Criticise More Kindly By Mentioning What You've Learnt From The Person

Criticise More Kindly By Mentioning What You've Learned from the Person

When giving constructive criticism, you probably don't want to come off as a jerk. A better way to offer criticism may be this four-step strategy formulated by social psychologist and game theorist Anatol Rapoport.

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Brain Pickings excerpted the "rules" or steps below from a book by philosopher Daniel C. Dennett. They're meant to foster better discussion between you and the person you're criticising, not just soften your criticism. These are the steps:

How to compose a successful critical commentary:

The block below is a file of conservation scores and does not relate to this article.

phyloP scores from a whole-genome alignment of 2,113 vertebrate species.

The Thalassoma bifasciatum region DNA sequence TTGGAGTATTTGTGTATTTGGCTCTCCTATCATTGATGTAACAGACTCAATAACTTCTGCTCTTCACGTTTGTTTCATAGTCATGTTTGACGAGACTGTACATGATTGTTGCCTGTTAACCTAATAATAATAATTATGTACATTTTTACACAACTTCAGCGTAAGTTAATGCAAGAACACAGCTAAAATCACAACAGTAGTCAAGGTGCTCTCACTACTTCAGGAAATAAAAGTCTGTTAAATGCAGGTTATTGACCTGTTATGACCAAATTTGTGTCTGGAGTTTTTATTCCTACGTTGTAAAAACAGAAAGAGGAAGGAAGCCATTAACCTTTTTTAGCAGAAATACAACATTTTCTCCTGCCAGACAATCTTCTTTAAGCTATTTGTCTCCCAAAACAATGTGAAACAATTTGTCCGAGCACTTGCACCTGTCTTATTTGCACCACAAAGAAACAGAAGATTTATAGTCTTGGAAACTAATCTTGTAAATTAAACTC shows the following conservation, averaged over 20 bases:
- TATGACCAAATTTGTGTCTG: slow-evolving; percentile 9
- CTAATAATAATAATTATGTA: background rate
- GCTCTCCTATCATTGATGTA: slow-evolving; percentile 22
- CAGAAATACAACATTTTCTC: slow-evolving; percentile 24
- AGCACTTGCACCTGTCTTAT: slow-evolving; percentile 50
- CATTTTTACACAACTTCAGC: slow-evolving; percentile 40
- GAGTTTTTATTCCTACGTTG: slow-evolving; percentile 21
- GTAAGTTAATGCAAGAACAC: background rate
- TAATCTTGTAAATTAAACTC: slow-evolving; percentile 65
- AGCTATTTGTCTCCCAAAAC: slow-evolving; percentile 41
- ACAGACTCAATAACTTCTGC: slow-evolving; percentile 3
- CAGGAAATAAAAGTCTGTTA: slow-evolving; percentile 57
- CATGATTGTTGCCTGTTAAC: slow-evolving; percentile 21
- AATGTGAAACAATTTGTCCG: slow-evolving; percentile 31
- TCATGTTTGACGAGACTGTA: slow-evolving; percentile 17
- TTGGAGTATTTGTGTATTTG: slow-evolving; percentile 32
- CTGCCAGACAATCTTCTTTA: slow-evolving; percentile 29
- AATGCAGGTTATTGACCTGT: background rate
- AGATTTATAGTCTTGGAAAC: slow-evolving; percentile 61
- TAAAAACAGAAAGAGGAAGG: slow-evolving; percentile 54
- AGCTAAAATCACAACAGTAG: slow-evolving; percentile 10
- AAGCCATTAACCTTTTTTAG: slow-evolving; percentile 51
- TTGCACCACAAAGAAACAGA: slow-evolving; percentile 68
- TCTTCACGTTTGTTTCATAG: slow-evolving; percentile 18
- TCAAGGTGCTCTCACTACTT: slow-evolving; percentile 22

1. You should attempt to re-express your target's position so clearly, vividly, and fairly that your target says, "Thanks, I wish I'd thought of putting it that way.

2. You should list any points of agreement (especially if they are not matters of general or widespread agreement).

3. You should mention anything you have learned from your target.

4. Only then are you permitted to say so much as a word of rebuttal or criticism.

This is like the "sandwich" approach to delivering criticism, except instead of compliments, you tell the person what you agree on and how the person has enlightened or informed you (if they have, that is). It might come off as more sincere than just complimenting the person before offering criticism.

How to Criticise with Kindness: Philosopher Daniel Dennett on the Four Steps to Arguing Intelligently [Brain Pickings]


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